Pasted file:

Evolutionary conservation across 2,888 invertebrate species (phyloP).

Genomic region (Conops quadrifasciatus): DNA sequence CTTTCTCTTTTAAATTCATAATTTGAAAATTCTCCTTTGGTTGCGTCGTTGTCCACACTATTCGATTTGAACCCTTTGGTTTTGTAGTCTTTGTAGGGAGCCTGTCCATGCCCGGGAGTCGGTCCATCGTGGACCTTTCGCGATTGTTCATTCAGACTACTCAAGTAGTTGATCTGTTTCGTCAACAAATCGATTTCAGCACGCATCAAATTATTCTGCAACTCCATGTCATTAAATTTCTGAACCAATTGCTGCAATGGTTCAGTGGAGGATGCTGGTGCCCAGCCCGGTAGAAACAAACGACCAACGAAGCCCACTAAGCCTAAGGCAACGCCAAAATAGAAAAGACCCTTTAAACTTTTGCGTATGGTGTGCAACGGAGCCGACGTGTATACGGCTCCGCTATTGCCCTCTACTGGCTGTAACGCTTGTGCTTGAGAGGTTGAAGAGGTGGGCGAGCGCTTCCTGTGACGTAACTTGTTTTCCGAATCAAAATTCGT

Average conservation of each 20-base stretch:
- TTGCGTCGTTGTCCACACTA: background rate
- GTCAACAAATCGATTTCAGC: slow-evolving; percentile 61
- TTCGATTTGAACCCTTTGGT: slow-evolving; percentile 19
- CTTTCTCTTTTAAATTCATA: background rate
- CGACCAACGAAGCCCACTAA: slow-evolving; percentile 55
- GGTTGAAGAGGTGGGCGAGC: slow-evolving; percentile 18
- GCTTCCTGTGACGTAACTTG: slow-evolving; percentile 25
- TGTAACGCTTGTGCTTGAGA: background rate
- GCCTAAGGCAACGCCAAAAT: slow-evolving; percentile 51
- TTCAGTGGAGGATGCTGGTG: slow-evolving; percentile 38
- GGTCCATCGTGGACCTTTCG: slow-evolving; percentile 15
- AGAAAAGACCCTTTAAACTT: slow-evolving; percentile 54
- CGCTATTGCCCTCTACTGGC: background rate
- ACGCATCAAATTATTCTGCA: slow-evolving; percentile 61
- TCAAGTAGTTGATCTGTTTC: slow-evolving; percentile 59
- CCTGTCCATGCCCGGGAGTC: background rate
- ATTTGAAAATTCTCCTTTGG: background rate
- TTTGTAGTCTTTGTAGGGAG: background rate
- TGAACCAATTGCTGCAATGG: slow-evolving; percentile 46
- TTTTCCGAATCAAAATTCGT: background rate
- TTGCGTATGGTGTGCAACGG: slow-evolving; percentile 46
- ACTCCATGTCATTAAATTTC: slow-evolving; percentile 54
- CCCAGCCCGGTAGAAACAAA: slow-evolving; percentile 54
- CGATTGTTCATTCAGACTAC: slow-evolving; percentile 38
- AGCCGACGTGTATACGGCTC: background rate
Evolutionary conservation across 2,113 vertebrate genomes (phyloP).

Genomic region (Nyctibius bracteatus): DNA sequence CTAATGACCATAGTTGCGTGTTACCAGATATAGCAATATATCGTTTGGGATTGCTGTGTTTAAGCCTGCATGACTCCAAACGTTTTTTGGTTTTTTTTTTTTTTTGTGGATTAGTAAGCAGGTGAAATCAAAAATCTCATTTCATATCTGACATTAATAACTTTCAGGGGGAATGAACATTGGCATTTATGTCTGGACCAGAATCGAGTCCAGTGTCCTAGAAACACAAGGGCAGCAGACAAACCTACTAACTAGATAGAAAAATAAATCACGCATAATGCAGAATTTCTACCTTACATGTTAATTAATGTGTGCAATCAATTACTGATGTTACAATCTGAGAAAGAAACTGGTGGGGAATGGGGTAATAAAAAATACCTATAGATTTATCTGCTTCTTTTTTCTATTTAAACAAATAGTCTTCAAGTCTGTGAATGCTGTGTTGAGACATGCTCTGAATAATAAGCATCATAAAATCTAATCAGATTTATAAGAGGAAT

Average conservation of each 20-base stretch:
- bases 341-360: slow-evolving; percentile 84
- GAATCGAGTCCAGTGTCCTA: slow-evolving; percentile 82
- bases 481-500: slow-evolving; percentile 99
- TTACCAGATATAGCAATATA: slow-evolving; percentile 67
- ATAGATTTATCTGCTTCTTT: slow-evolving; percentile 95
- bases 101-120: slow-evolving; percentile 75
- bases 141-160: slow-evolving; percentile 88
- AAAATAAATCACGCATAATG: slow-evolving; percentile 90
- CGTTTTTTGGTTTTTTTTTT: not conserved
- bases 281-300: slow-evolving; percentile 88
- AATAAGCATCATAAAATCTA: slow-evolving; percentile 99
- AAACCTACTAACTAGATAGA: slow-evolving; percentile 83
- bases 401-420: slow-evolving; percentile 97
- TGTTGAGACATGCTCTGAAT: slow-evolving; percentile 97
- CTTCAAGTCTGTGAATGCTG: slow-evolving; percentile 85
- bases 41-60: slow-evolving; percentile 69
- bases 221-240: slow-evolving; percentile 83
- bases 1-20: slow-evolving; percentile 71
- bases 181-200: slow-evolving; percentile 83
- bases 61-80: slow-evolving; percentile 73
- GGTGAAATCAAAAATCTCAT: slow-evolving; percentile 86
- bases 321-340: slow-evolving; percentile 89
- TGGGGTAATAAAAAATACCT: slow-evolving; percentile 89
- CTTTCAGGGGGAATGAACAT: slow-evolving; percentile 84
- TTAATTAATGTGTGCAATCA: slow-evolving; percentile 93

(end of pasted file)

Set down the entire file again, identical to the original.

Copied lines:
Evolutionary conservation across 2,888 invertebrate species (phyloP).

Genomic region (Conops quadrifasciatus): DNA sequence CTTTCTCTTTTAAATTCATAATTTGAAAATTCTCCTTTGGTTGCGTCGTTGTCCACACTATTCGATTTGAACCCTTTGGTTTTGTAGTCTTTGTAGGGAGCCTGTCCATGCCCGGGAGTCGGTCCATCGTGGACCTTTCGCGATTGTTCATTCAGACTACTCAAGTAGTTGATCTGTTTCGTCAACAAATCGATTTCAGCACGCATCAAATTATTCTGCAACTCCATGTCATTAAATTTCTGAACCAATTGCTGCAATGGTTCAGTGGAGGATGCTGGTGCCCAGCCCGGTAGAAACAAACGACCAACGAAGCCCACTAAGCCTAAGGCAACGCCAAAATAGAAAAGACCCTTTAAACTTTTGCGTATGGTGTGCAACGGAGCCGACGTGTATACGGCTCCGCTATTGCCCTCTACTGGCTGTAACGCTTGTGCTTGAGAGGTTGAAGAGGTGGGCGAGCGCTTCCTGTGACGTAACTTGTTTTCCGAATCAAAATTCGT

Average conservation of each 20-base stretch:
- TTGCGTCGTTGTCCACACTA: background rate
- GTCAACAAATCGATTTCAGC: slow-evolving; percentile 61
- TTCGATTTGAACCCTTTGGT: slow-evolving; percentile 19
- CTTTCTCTTTTAAATTCATA: background rate
- CGACCAACGAAGCCCACTAA: slow-evolving; percentile 55
- GGTTGAAGAGGTGGGCGAGC: slow-evolving; percentile 18
- GCTTCCTGTGACGTAACTTG: slow-evolving; percentile 25
- TGTAACGCTTGTGCTTGAGA: background rate
- GCCTAAGGCAACGCCAAAAT: slow-evolving; percentile 51
- TTCAGTGGAGGATGCTGGTG: slow-evolving; percentile 38
- GGTCCATCGTGGACCTTTCG: slow-evolving; percentile 15
- AGAAAAGACCCTTTAAACTT: slow-evolving; percentile 54
- CGCTATTGCCCTCTACTGGC: background rate
- ACGCATCAAATTATTCTGCA: slow-evolving; percentile 61
- TCAAGTAGTTGATCTGTTTC: slow-evolving; percentile 59
- CCTGTCCATGCCCGGGAGTC: background rate
- ATTTGAAAATTCTCCTTTGG: background rate
- TTTGTAGTCTTTGTAGGGAG: background rate
- TGAACCAATTGCTGCAATGG: slow-evolving; percentile 46
- TTTTCCGAATCAAAATTCGT: background rate
- TTGCGTATGGTGTGCAACGG: slow-evolving; percentile 46
- ACTCCATGTCATTAAATTTC: slow-evolving; percentile 54
- CCCAGCCCGGTAGAAACAAA: slow-evolving; percentile 54
- CGATTGTTCATTCAGACTAC: slow-evolving; percentile 38
- AGCCGACGTGTATACGGCTC: background rate
Evolutionary conservation across 2,113 vertebrate genomes (phyloP).

Genomic region (Nyctibius bracteatus): DNA sequence CTAATGACCATAGTTGCGTGTTACCAGATATAGCAATATATCGTTTGGGATTGCTGTGTTTAAGCCTGCATGACTCCAAACGTTTTTTGGTTTTTTTTTTTTTTTGTGGATTAGTAAGCAGGTGAAATCAAAAATCTCATTTCATATCTGACATTAATAACTTTCAGGGGGAATGAACATTGGCATTTATGTCTGGACCAGAATCGAGTCCAGTGTCCTAGAAACACAAGGGCAGCAGACAAACCTACTAACTAGATAGAAAAATAAATCACGCATAATGCAGAATTTCTACCTTACATGTTAATTAATGTGTGCAATCAATTACTGATGTTACAATCTGAGAAAGAAACTGGTGGGGAATGGGGTAATAAAAAATACCTATAGATTTATCTGCTTCTTTTTTCTATTTAAACAAATAGTCTTCAAGTCTGTGAATGCTGTGTTGAGACATGCTCTGAATAATAAGCATCATAAAATCTAATCAGATTTATAAGAGGAAT

Average conservation of each 20-base stretch:
- bases 341-360: slow-evolving; percentile 84
- GAATCGAGTCCAGTGTCCTA: slow-evolving; percentile 82
- bases 481-500: slow-evolving; percentile 99
- TTACCAGATATAGCAATATA: slow-evolving; percentile 67
- ATAGATTTATCTGCTTCTTT: slow-evolving; percentile 95
- bases 101-120: slow-evolving; percentile 75
- bases 141-160: slow-evolving; percentile 88
- AAAATAAATCACGCATAATG: slow-evolving; percentile 90
- CGTTTTTTGGTTTTTTTTTT: not conserved
- bases 281-300: slow-evolving; percentile 88
- AATAAGCATCATAAAATCTA: slow-evolving; percentile 99
- AAACCTACTAACTAGATAGA: slow-evolving; percentile 83
- bases 401-420: slow-evolving; percentile 97
- TGTTGAGACATGCTCTGAAT: slow-evolving; percentile 97
- CTTCAAGTCTGTGAATGCTG: slow-evolving; percentile 85
- bases 41-60: slow-evolving; percentile 69
- bases 221-240: slow-evolving; percentile 83
- bases 1-20: slow-evolving; percentile 71
- bases 181-200: slow-evolving; percentile 83
- bases 61-80: slow-evolving; percentile 73
- GGTGAAATCAAAAATCTCAT: slow-evolving; percentile 86
- bases 321-340: slow-evolving; percentile 89
- TGGGGTAATAAAAAATACCT: slow-evolving; percentile 89
- CTTTCAGGGGGAATGAACAT: slow-evolving; percentile 84
- TTAATTAATGTGTGCAATCA: slow-evolving; percentile 93